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ebooks are always protected by copyright

by on20 December 2019

European court rules there can be no second-hand ebook market

Europe's highest court on Thursday ruled that the exhaustion of copyright does not apply to e-books.

The court says that offering 'second-hand' e-books for sale qualifies as an unauthorised 'communication to the public' under the 2001 InfoSec Directive. This ruling has implications not only for the book industry, but for the digital film, gaming and music sectors too.

The case involves a Dutch startup called Tom Kabinet, which has since 2014 been trying to make the second-hand ebook market work. At first, it simply tried to run a second-hand ebook market, but publishers took it to court and won a ruling saying Tom Kabinet had to make sure it wasn't selling pirated copies of ebooks.

The outfit rethought its strategy and morphed into a kind of book club. Now even that model has been ruled illegal.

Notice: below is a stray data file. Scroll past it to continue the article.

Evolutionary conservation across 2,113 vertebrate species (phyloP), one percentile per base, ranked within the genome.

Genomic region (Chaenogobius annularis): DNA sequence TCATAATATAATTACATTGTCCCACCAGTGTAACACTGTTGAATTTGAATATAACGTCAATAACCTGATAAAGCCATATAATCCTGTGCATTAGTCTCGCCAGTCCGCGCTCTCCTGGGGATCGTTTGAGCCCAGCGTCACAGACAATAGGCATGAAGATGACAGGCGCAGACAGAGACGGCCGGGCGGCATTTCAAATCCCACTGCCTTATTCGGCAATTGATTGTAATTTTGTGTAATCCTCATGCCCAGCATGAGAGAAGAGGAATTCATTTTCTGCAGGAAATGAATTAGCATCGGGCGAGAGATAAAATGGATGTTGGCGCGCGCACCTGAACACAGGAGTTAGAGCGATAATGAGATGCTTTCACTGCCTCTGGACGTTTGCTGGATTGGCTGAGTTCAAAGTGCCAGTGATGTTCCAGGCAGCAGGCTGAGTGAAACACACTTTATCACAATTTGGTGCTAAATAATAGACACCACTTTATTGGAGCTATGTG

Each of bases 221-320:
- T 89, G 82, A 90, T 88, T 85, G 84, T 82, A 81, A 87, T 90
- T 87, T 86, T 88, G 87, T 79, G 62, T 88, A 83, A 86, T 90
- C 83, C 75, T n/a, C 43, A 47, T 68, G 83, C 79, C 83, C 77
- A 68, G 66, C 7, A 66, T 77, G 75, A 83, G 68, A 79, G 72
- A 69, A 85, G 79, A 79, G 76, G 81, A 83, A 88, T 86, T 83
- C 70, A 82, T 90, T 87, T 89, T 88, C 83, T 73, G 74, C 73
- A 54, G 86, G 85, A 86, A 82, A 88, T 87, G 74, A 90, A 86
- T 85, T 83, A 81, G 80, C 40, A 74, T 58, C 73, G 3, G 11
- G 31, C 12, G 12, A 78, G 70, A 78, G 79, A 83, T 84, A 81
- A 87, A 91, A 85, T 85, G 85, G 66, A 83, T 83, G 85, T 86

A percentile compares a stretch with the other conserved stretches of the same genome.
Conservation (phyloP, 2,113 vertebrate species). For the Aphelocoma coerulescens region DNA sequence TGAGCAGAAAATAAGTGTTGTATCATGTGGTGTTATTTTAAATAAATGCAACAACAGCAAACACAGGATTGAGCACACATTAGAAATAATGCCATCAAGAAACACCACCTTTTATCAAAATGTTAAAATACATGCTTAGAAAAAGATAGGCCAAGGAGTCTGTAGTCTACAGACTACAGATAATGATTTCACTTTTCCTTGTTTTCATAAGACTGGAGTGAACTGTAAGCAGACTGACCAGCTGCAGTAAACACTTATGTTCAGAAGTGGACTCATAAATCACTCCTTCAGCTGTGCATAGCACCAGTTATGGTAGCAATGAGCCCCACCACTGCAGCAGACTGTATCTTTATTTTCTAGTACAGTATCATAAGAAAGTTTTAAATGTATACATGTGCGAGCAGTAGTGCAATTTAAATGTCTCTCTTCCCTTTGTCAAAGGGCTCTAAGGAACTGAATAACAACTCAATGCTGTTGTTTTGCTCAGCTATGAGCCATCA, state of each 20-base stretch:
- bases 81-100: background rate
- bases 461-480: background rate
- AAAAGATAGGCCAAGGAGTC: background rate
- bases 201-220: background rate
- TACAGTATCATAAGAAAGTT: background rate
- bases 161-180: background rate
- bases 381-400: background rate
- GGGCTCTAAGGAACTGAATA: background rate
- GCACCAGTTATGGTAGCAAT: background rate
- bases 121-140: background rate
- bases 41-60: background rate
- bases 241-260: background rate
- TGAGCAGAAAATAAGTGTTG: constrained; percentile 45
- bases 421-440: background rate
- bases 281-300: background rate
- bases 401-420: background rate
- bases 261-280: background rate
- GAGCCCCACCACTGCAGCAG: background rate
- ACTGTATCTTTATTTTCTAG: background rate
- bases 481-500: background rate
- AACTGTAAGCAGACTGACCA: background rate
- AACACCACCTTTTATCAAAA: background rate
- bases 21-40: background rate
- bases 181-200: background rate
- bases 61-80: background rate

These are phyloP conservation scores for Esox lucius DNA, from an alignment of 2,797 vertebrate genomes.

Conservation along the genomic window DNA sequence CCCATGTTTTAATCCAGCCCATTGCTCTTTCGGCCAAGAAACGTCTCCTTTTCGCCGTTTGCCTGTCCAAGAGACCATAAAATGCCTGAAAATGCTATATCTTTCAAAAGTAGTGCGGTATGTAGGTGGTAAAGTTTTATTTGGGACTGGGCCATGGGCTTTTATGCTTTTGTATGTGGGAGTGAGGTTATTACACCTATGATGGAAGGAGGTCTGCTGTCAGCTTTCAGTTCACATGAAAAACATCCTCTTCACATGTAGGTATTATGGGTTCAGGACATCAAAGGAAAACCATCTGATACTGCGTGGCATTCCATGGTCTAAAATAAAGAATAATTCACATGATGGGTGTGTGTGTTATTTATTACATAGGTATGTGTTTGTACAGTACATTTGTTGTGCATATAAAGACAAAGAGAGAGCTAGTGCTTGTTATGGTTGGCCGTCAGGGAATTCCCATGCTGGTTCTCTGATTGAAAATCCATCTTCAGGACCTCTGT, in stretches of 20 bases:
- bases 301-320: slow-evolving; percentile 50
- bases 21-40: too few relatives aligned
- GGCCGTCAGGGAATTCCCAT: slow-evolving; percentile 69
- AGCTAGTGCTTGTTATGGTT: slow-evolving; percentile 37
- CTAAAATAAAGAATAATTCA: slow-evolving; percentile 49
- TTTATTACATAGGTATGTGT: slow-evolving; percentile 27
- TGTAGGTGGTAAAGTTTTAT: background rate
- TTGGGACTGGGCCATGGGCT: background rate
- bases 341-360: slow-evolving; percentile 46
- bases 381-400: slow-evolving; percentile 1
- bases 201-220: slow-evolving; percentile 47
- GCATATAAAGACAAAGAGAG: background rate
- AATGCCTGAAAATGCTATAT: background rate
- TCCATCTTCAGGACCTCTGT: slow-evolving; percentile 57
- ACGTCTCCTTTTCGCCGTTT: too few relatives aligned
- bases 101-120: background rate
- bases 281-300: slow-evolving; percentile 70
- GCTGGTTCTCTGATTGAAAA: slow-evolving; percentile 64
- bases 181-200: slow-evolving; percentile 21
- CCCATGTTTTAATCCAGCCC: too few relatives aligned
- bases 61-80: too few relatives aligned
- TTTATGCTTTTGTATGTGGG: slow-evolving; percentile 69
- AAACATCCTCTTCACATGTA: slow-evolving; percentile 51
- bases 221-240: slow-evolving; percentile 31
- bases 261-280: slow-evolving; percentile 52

Tom Kabinet's users "donate" the download links for the ebooks they have bought from standard retailers like Kobo and, in exchange for credits that can be used to buy other ebooks from Tom Kabinet. This doesn't work with ebooks from Amazon, which does not use download links in its system.

The idea is that using the original links ensures the ebooks have been legitimately bought in the first place and that the same copy isn't being placed on the platform multiple times. The Dutch publishing industry was still not impressed and asked a district court in The Hague for an injunction against Tom Kabinet's activities. The district court asked the Court of Justice of the European Union for its opinion, which arrived Thursday. The EU court essentially said Tom Kabinet was breaking European copyright law.

Tom Kabinet's defence was that the so-called "rule of exhaustion" should apply when it comes to second-hand ebooks, as it does with paper books -- in other words, after the ebook has been sold the first time, the publisher no longer has a right to control how it is traded.

The exhaustion principle is part of European copyright law, but the Court of Justice said the lawmakers had only intended it to apply to physical books. The court said the rule would be unfair in the ebook world, because "digital copies of ebooks do not deteriorate with use and are, therefore, perfect substitutes for new copies on any second-hand market".

Last modified on 20 December 2019
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